World Diabetes Day 2020: Introducing Global Diabetes Compact

Last Modified Friday, 13 November 2020 (13:54 IST)
Kolkata:This year's World Diabetes Day on November 14 falls during
a which has already taken the lives of well over a million people.
   

People with diabetes are paying a particularly high price. Not only do they have a  higher risk of severe COVID-19 disease and death when infected, but many are  having difficulty accessing the treatment they need due to disruptions to essential health services.
   
The pandemic has exacerbated a situation that was already extremely concerning. WHO estimates that 6% of the world's population has diabetes. The total number today is four times what it was in 1980. What's more, the number is rising most rapidly in low-and-middle-income countries, which are the least well-equipped to provide treatment.
 
The gravity of the situation demands a strong, united response from all organizations working in the areas of monitoring, prevention and treatment of diabetes.On World Diabetes Day, WHO is announcing the Compact, a comprehensive and inclusive approach to support countries in implementing effective programmes for the prevention and management of diabetes.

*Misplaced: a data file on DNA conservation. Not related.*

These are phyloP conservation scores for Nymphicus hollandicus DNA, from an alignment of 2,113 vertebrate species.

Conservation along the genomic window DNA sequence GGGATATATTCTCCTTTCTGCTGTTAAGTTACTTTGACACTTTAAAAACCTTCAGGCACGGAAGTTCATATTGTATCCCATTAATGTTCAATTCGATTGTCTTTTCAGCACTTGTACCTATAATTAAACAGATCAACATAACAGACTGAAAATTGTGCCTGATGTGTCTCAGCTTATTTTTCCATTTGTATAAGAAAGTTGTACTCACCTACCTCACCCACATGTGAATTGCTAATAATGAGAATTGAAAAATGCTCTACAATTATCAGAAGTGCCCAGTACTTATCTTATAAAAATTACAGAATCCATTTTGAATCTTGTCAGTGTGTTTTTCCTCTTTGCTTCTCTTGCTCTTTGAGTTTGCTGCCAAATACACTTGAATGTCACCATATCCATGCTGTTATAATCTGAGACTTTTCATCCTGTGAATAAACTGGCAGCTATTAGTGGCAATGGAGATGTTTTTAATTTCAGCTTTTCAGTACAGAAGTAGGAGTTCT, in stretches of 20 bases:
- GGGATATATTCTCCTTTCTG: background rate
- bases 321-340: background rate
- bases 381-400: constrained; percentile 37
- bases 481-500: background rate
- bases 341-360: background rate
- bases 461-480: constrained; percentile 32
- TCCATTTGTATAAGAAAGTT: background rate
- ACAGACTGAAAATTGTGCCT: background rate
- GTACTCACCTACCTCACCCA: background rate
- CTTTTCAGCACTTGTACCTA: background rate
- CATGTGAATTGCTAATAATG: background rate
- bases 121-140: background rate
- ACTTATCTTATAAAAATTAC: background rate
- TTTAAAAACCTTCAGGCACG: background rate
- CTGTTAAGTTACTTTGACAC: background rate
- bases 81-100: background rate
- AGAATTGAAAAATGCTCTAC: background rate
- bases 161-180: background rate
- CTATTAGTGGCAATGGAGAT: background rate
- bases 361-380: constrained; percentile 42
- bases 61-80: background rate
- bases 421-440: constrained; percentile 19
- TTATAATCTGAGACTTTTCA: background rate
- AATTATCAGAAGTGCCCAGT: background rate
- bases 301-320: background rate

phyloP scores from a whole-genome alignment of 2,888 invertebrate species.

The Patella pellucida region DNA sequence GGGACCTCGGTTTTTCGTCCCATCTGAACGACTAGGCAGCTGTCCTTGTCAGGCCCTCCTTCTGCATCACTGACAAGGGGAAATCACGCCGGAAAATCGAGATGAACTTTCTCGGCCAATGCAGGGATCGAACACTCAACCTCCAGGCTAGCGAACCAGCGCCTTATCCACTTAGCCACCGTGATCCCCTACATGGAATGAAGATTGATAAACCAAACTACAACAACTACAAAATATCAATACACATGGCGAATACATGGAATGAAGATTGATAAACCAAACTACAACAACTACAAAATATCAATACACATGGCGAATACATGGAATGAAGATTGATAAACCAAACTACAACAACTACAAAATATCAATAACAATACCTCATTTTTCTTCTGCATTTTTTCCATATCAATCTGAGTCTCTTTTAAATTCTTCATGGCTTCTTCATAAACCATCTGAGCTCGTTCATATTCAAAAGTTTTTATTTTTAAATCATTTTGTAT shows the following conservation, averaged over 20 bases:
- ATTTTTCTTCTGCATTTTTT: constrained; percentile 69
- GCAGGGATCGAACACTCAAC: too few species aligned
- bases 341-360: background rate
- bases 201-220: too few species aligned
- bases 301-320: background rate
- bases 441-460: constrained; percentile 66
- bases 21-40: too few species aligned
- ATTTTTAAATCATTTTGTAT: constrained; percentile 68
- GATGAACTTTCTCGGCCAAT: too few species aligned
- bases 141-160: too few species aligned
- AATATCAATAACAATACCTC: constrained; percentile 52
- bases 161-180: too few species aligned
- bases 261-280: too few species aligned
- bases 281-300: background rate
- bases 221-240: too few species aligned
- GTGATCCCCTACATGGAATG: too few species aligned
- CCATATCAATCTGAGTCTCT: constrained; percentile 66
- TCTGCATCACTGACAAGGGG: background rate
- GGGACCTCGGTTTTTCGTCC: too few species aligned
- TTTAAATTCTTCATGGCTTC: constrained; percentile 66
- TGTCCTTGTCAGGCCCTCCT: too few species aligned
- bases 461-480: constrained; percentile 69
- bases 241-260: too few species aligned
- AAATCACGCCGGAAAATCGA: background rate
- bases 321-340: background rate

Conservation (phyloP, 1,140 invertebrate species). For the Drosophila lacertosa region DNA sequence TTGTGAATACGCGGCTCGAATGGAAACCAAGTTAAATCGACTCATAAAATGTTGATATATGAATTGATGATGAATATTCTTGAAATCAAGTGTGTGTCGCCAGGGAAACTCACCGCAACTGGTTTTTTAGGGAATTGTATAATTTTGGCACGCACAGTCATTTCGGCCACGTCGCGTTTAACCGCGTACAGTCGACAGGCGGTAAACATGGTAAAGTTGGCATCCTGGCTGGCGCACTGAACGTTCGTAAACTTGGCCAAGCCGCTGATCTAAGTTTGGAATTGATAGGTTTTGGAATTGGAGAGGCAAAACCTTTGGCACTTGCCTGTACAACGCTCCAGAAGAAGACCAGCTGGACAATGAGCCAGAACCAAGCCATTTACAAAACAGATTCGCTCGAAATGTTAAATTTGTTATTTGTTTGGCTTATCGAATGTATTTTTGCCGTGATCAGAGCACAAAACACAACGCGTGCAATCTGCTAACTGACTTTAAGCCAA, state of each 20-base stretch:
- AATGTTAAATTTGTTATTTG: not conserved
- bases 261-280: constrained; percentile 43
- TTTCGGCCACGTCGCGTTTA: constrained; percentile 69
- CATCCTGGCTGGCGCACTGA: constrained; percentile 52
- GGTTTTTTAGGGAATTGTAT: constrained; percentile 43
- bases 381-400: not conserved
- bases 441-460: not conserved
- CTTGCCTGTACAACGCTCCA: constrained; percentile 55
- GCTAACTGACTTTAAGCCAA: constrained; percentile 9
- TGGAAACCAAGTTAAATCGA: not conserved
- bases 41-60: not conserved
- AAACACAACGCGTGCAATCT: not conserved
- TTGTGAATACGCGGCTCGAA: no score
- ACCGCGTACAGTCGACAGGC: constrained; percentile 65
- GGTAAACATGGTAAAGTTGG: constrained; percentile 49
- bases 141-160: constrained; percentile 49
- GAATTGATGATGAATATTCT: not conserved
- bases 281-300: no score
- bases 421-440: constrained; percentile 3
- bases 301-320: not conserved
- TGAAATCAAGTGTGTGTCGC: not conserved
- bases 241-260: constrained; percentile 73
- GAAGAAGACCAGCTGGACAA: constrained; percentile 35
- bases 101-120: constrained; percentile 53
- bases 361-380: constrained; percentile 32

The Compact will bring together in one package all WHO materials available for the prevention and management of diabetes, both existing and new. On the prevention side, particular focus will be given to reducing obesity, especially among young people. On the treatment side,emphasis will be on improving access to diabetes medicines and technologies, in particular in low- and middle-income countries.
 
Diabetes is a chronic disease that occurs either when the pancreas does not produce enough insulin or when the body cannot effectively use the insulin it produces. Insulin is a hormone that regulates blood sugar. Hyperglycaemia, or raised blood sugar, is a common effect of uncontrolled diabetes and over time leads to serious damage to many of the body's systems, especially the nerves and blood vessels.
   
Type 1 diabetes (previously known as insulin-dependent, juvenile or childhood-onset) is characterized by deficient insulin production and requires daily administration of insulin. Neither the cause of Type 1 diabetes nor the means to prevent it are known.
 
Symptoms include excessive excretion of urine (polyuria), thirst (polydipsia), constant 
hunger, weight loss, vision changes, and fatigue. These symptoms may occur suddenly.(UNI)